Much less is available, however, on what engineers should do when avoidance has proven ineffective and someone has been maimed or killed. To put the question plainly, what are the steps engineers and their managers need to take when their company is sued in a product liability case, or when a suit is threatened? Herewith our advice.
A successful defense starts with rapidly visiting the scene of the accident, full disclosure of the relevant documents, and corroboration of the facts. Combined, these three steps almost always are a major asset for a defense team. It goes without saying that the first and most critically important step is to notify all of the company's liability insurance carriers. Your company's insurance premiums obligate them to defend you.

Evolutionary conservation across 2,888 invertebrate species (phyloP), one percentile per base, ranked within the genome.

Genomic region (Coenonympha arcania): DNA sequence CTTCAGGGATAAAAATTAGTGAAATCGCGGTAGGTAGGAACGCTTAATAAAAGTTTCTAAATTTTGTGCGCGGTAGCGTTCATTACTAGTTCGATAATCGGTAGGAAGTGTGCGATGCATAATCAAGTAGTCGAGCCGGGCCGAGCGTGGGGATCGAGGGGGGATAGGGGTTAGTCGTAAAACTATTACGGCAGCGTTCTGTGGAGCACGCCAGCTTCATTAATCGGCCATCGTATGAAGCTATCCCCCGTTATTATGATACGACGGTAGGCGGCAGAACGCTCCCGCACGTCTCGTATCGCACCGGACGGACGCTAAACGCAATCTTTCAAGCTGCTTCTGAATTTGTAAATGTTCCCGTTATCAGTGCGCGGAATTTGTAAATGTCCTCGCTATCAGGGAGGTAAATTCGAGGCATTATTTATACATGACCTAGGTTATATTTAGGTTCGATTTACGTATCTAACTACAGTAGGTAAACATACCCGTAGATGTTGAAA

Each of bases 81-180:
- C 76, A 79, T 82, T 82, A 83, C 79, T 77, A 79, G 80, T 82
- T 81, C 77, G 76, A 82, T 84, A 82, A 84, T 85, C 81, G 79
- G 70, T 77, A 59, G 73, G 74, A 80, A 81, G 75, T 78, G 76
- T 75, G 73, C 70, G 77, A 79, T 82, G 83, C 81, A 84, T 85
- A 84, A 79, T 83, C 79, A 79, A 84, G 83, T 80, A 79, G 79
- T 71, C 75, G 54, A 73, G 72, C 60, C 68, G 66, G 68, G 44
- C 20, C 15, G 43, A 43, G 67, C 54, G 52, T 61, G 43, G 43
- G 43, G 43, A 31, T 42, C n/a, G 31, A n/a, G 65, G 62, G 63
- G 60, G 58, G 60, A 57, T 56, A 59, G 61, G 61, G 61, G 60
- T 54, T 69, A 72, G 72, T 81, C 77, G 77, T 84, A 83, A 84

When you first learn of an actual or threatened product liability suit—even if it's just a rumor of an accident involving one of your company's products—you should do two things without delay. As with informing your insurers, you cannot afford to idly wait for a formal confirmation; that may not come for several months. The first 24 hours after learning of an injury or damaging fire or a death can be crucial to mounting a successful defense.
First, form a rapid-response team of knowledgeable people. Send this team to the accident site to take pictures immediately. Its photos and reports are your first line of defense in a product liability case. What exactly caused the accident? When and where was the accident? Were safety devices or guards removed? Were there other contributing factors? Were there witnesses?
Many insurance carriers and law firms have rapid-response units. They can be of great assistance in the immediate aftermath of any incident, sometimes securing information overlooked by emergency responders and law enforcement personnel.